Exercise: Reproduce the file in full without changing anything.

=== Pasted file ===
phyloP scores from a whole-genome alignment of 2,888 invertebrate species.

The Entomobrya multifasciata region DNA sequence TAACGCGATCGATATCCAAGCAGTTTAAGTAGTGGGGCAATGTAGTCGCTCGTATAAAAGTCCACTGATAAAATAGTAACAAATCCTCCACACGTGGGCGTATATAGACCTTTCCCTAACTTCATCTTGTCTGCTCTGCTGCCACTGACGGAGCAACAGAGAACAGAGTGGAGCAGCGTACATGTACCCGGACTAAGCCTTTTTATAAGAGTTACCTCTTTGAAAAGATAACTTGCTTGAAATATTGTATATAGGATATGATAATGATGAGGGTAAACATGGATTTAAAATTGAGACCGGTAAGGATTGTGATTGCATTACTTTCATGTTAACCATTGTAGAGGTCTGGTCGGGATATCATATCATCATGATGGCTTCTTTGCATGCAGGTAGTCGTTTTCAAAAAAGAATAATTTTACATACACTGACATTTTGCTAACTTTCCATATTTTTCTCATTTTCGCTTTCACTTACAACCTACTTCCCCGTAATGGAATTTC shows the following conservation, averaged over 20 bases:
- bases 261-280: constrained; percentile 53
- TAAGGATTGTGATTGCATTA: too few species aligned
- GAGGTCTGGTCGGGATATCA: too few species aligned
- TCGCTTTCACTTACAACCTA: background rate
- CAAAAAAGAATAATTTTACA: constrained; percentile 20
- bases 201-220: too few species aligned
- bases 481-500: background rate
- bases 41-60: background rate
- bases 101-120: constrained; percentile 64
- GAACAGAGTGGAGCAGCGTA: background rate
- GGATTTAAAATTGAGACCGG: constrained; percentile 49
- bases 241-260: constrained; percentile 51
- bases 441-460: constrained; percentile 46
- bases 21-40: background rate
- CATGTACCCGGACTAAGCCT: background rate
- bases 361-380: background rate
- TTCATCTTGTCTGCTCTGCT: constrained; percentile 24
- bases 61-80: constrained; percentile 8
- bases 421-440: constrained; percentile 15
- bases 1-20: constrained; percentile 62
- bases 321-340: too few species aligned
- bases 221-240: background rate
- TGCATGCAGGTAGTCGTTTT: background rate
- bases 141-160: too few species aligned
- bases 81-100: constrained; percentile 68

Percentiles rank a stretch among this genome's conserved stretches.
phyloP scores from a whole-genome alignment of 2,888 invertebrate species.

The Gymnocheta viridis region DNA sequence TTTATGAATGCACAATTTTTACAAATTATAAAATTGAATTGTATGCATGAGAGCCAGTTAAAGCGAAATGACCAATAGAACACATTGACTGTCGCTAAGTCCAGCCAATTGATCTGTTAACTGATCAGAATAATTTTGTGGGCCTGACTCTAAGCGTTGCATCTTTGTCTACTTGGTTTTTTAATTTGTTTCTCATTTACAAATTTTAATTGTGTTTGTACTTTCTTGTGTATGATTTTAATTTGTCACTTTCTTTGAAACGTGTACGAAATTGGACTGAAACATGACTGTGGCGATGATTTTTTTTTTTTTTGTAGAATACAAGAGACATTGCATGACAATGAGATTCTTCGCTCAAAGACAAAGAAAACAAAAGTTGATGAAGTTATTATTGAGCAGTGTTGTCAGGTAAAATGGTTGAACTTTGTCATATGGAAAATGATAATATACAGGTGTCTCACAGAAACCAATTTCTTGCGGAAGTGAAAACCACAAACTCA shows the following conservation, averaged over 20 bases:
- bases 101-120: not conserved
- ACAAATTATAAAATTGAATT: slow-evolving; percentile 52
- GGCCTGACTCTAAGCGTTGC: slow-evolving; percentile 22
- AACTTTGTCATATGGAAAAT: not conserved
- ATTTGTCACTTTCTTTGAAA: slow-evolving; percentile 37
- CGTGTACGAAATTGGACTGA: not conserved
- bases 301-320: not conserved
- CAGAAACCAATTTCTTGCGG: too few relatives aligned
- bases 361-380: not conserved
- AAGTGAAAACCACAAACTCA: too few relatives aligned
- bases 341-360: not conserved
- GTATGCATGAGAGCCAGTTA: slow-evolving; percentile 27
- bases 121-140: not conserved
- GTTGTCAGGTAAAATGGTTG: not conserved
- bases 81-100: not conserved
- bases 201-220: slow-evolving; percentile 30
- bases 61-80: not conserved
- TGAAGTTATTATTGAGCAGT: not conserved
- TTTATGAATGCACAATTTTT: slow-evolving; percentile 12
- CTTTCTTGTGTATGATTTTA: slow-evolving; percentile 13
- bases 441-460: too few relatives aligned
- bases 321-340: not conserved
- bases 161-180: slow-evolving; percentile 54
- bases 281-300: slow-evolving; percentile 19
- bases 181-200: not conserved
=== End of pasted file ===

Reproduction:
phyloP scores from a whole-genome alignment of 2,888 invertebrate species.

The Entomobrya multifasciata region DNA sequence TAACGCGATCGATATCCAAGCAGTTTAAGTAGTGGGGCAATGTAGTCGCTCGTATAAAAGTCCACTGATAAAATAGTAACAAATCCTCCACACGTGGGCGTATATAGACCTTTCCCTAACTTCATCTTGTCTGCTCTGCTGCCACTGACGGAGCAACAGAGAACAGAGTGGAGCAGCGTACATGTACCCGGACTAAGCCTTTTTATAAGAGTTACCTCTTTGAAAAGATAACTTGCTTGAAATATTGTATATAGGATATGATAATGATGAGGGTAAACATGGATTTAAAATTGAGACCGGTAAGGATTGTGATTGCATTACTTTCATGTTAACCATTGTAGAGGTCTGGTCGGGATATCATATCATCATGATGGCTTCTTTGCATGCAGGTAGTCGTTTTCAAAAAAGAATAATTTTACATACACTGACATTTTGCTAACTTTCCATATTTTTCTCATTTTCGCTTTCACTTACAACCTACTTCCCCGTAATGGAATTTC shows the following conservation, averaged over 20 bases:
- bases 261-280: constrained; percentile 53
- TAAGGATTGTGATTGCATTA: too few species aligned
- GAGGTCTGGTCGGGATATCA: too few species aligned
- TCGCTTTCACTTACAACCTA: background rate
- CAAAAAAGAATAATTTTACA: constrained; percentile 20
- bases 201-220: too few species aligned
- bases 481-500: background rate
- bases 41-60: background rate
- bases 101-120: constrained; percentile 64
- GAACAGAGTGGAGCAGCGTA: background rate
- GGATTTAAAATTGAGACCGG: constrained; percentile 49
- bases 241-260: constrained; percentile 51
- bases 441-460: constrained; percentile 46
- bases 21-40: background rate
- CATGTACCCGGACTAAGCCT: background rate
- bases 361-380: background rate
- TTCATCTTGTCTGCTCTGCT: constrained; percentile 24
- bases 61-80: constrained; percentile 8
- bases 421-440: constrained; percentile 15
- bases 1-20: constrained; percentile 62
- bases 321-340: too few species aligned
- bases 221-240: background rate
- TGCATGCAGGTAGTCGTTTT: background rate
- bases 141-160: too few species aligned
- bases 81-100: constrained; percentile 68

Percentiles rank a stretch among this genome's conserved stretches.
phyloP scores from a whole-genome alignment of 2,888 invertebrate species.

The Gymnocheta viridis region DNA sequence TTTATGAATGCACAATTTTTACAAATTATAAAATTGAATTGTATGCATGAGAGCCAGTTAAAGCGAAATGACCAATAGAACACATTGACTGTCGCTAAGTCCAGCCAATTGATCTGTTAACTGATCAGAATAATTTTGTGGGCCTGACTCTAAGCGTTGCATCTTTGTCTACTTGGTTTTTTAATTTGTTTCTCATTTACAAATTTTAATTGTGTTTGTACTTTCTTGTGTATGATTTTAATTTGTCACTTTCTTTGAAACGTGTACGAAATTGGACTGAAACATGACTGTGGCGATGATTTTTTTTTTTTTTGTAGAATACAAGAGACATTGCATGACAATGAGATTCTTCGCTCAAAGACAAAGAAAACAAAAGTTGATGAAGTTATTATTGAGCAGTGTTGTCAGGTAAAATGGTTGAACTTTGTCATATGGAAAATGATAATATACAGGTGTCTCACAGAAACCAATTTCTTGCGGAAGTGAAAACCACAAACTCA shows the following conservation, averaged over 20 bases:
- bases 101-120: not conserved
- ACAAATTATAAAATTGAATT: slow-evolving; percentile 52
- GGCCTGACTCTAAGCGTTGC: slow-evolving; percentile 22
- AACTTTGTCATATGGAAAAT: not conserved
- ATTTGTCACTTTCTTTGAAA: slow-evolving; percentile 37
- CGTGTACGAAATTGGACTGA: not conserved
- bases 301-320: not conserved
- CAGAAACCAATTTCTTGCGG: too few relatives aligned
- bases 361-380: not conserved
- AAGTGAAAACCACAAACTCA: too few relatives aligned
- bases 341-360: not conserved
- GTATGCATGAGAGCCAGTTA: slow-evolving; percentile 27
- bases 121-140: not conserved
- GTTGTCAGGTAAAATGGTTG: not conserved
- bases 81-100: not conserved
- bases 201-220: slow-evolving; percentile 30
- bases 61-80: not conserved
- TGAAGTTATTATTGAGCAGT: not conserved
- TTTATGAATGCACAATTTTT: slow-evolving; percentile 12
- CTTTCTTGTGTATGATTTTA: slow-evolving; percentile 13
- bases 441-460: too few relatives aligned
- bases 321-340: not conserved
- bases 161-180: slow-evolving; percentile 54
- bases 281-300: slow-evolving; percentile 19
- bases 181-200: not conserved